The petition by Sule informs the editors of the of scholarly works, which are recognized not just among Indian academics, but also internationally, “Although the work on this area in India is far from being complete, we have seen excellent works produced by Indian scientists in the past. Just as examples, we can cite efforts by Indian National Science Academy (INSA) to produce critical editions of several Siddhanta texts or the series of books produced by Centre for Studies in Civilizations.”
The scientist appealed to Sahasrabuddhe in the petition, saying, “All these claims stem from misunderstanding or deliberate mistranslation of philosophical verses or ascribing an ancient origin to verses composed in the last century,” and that “several of these claims have explicitly been debunked over the years by respected academics.”
He mentioned the paper written by members of Aeronautical Engineering faculty of IISc in 1974, debunking all the claims in the book Vaimanika Shastra. The scientific fraternity is seeing the AICTE approved book as effectively damaging future academic careers of students. Thus, making it “imperative that AICTE withdraws endorsement of this shameful book at once,” said the petition.
Protect scientific Sanskrit texts, urge Indic editors
Soon after Sule’s petition, Bharatiya Vidya Bhavan and one of the authors Shashibala started an online petition titled, ‘Right to Know Indian Knowledge Systems.’ Bharat Vidya Bhavan said that it is going to launch a course to make the students of science and technology aware about Indian knowledge systems written by great sages and yogis of India.
“These texts have always been ignored due to invasions and colonisation of India,” said director of the Bhavan Ashok Pradahan and quoted Macaualay’s speech on destroying the “Knowledge heritage on ancient India.” He added, “Great scholars have worked over this project with limited resources and created this course that received AICTE approval.”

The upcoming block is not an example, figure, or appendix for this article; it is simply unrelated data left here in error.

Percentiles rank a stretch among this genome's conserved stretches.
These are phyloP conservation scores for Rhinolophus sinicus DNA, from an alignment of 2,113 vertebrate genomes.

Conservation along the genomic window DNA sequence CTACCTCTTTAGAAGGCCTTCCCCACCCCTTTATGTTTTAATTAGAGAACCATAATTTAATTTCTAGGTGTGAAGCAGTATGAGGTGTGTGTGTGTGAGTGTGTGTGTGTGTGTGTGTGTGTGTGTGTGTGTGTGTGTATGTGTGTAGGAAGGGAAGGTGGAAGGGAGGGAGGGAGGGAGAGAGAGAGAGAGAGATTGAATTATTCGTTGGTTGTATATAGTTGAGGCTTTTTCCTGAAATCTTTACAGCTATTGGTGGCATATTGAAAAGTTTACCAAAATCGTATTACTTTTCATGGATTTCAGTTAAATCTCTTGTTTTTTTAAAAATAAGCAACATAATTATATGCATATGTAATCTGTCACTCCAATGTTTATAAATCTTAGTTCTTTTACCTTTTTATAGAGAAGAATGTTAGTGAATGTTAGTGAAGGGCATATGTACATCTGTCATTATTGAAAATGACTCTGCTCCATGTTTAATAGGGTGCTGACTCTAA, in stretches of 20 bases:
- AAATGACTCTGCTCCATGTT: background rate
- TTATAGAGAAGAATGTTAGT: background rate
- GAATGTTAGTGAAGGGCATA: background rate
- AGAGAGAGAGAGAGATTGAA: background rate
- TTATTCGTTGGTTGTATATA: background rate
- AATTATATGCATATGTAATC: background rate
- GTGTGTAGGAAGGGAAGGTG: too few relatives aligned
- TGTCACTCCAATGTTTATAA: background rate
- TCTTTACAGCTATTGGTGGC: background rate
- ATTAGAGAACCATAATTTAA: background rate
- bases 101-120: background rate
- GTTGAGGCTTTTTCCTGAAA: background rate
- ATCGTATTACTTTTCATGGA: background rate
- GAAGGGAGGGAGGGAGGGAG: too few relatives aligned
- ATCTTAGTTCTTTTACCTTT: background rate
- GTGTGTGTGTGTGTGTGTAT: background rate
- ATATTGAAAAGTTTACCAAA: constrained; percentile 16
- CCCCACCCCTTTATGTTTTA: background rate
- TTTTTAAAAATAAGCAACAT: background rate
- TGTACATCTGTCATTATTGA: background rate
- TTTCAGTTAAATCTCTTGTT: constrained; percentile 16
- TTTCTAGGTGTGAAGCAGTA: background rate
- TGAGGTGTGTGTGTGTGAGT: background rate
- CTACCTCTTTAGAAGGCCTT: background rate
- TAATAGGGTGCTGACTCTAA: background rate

The petition states that those questioning the Bharat Vidya Saar course for engineering students are, “Haters of Indian heritage and culture.” “Please do your bit and sign the counter petition to protect India’s ancient knowledge. We need to answer the haters of Indian culture,” it says.
Speaking to News 18, Sahasrabuddhe said, “The Indian Knowledge traditions have not been studied so far, people have dogmatic approach towards it and reject it without carrying out study and research. With this course we want a middle path – the students who are interested can delve into the great repository of Indian knowledge traditions and explore about the scientific discoveries made in ancient India.”
Shashibala said, “There should be more than one view in the world of academics, and these volumes will just add that point of view that has been rejected and ignored so far.”
Her petition said that Bhartiya Vidya Saar “is misleading to automatically equate anything ‘Hindu’ with ‘Hindu-tva’, the right to know the history of Indian thought belongs to all those with an interest in Indian history. Indian scriptures are treatises for the constant development of knowledge over the years, with analytical commentaries.”
The petitioners added that they do not oppose western and other oriental systems, but it instead “aims at syncretic thought, it is desirable that freedom of expression may be given to all disciplinary frameworks and systems.”